"Criteria for grant awards should include a proposed project's area and demographic coverage, cost, and efficiency, along with the quality and suitability of the broadband offering," Seiffert said.
"An open eligibility policy," he added, "would also be consistent with the RUS portion of the [program], which allows private entities to propose broadband infrastructure projects for funding."
The Rural Utility Service, part of the Department of Agriculture and NTIA, both got grant money under the program and were asked to work to gether to coordinate their efforts with an assist from the FCC, which must come up with a national broadband rollout plan within a year.
Stamp called on NTIA not to create a bifurcated grant process, saying that already-eligible entities should not gain an advantage while the agency figures out how to deal with the private sector. He said NTIA should not process those requests before it had figured out the standard for allowing the "experienced and capable" private sector entites to apply.
Betty Ann Kane, chair of the DC Public Service Commission, spoke for the National Association of Regulatory Utility Commissioners, in suggesting that those capable and experience companies needed a government partner to be eligible. She pointed to the state's role in broadband mapping as part of the broadband stimulus plan, and said that there was a need for at least a coordination role for state and local government entities in the grants.
Joining Kane in raising some cautionary flags on private sector participation was Sasha Meinrath of the New America Foundation, who said that profit must be a byproduct, not a goal, of the program, and said bemoaned the woeful state of current broadband service in many communities.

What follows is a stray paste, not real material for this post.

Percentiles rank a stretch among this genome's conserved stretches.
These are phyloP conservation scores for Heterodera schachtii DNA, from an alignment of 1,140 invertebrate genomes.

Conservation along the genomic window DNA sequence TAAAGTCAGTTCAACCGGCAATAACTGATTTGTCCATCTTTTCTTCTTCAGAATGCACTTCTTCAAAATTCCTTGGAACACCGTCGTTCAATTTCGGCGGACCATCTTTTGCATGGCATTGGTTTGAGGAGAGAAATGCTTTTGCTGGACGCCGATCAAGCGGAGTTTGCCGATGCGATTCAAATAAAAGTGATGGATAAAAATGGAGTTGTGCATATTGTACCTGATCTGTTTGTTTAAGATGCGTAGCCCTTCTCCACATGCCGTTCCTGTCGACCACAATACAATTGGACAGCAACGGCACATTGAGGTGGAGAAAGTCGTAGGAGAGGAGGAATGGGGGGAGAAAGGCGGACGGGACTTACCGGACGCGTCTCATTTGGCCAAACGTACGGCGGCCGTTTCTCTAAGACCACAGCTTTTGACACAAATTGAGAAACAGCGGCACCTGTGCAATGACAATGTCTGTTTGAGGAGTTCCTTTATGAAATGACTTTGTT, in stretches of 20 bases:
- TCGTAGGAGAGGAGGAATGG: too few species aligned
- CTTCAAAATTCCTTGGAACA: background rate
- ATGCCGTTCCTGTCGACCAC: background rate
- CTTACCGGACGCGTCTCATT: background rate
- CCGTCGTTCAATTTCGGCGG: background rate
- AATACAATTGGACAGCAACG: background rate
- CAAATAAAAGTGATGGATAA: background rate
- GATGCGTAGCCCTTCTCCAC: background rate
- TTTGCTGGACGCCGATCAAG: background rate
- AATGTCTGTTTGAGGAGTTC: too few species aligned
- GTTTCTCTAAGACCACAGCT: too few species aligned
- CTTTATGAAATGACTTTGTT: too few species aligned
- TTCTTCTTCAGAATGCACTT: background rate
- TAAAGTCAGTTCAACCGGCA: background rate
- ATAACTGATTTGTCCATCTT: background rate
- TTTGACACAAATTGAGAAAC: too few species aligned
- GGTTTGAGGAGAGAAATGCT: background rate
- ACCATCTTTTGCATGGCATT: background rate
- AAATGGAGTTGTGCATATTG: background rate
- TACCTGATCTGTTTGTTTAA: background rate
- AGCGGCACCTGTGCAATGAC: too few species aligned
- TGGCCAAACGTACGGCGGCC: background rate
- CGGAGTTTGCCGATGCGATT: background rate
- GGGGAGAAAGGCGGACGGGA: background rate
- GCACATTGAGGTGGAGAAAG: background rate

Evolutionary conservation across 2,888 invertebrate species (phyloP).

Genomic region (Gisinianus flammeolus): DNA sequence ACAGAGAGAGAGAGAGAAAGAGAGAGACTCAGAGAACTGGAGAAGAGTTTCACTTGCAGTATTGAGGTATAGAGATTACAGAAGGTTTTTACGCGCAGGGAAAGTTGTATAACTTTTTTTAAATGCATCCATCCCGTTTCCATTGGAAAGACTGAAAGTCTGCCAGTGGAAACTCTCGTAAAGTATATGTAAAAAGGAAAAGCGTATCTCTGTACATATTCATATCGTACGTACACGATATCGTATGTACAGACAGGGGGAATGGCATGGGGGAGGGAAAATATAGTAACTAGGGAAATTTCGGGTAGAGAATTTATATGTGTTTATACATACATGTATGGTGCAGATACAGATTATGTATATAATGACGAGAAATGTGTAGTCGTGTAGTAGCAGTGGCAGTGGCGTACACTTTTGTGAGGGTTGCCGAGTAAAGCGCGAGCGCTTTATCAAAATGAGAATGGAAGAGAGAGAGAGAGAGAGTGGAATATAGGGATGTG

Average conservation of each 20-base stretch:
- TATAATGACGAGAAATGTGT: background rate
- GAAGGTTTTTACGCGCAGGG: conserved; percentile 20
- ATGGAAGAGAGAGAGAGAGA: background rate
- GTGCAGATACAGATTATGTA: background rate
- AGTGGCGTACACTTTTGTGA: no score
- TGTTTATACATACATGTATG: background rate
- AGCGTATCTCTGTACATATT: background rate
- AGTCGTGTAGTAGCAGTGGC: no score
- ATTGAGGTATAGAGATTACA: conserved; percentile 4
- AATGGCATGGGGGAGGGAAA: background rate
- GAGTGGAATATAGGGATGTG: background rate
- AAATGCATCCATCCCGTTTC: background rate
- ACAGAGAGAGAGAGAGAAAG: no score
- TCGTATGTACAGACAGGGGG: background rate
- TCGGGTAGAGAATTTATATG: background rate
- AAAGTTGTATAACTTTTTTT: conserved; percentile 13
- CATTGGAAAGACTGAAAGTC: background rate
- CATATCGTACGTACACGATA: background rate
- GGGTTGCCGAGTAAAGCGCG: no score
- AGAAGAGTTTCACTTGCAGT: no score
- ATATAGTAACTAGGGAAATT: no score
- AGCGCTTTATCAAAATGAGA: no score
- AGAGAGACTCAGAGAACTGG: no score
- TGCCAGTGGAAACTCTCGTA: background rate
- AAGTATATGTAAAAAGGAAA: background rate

In fact, one of the arguments from members of this camp -- both on the panel an in the audience -- centered on incumbents as the ones responsible for the "woeful state" as Meinrath put it, of broadband deployment in some communities.
Stamp and Goldman took issue with that, pointing out that anybody among the 10%-15% of the country not getting broadband, were being constrained by uneconomical buildout and that with the grant money, the already-existing networks could apply their managerial and technical, and operational expertise to finishing that job with the governemnt's help.
NTIA has put out an official request for commentand his holding meetings March 16, 19, 23 and 24 in Washington, plus field hearings March 17 and 18. Comments are due by April 13.
The goal of the Broadband Technology Opportunities Program, which is the official name for the grant program, is "accelerating broadband deployment in unserved and underserved areas and ensuring that strategic institutions that are likely to create jobs or provide significant public benefits have broadband connections."
In addition to deciding eligibility, then deciding who among that pool would get the grants, another key question is defining "underserved areas" and how to serve them, as well as defining the openness and interconnection conditions that come along with the grants. Congress will have a hand in the latter.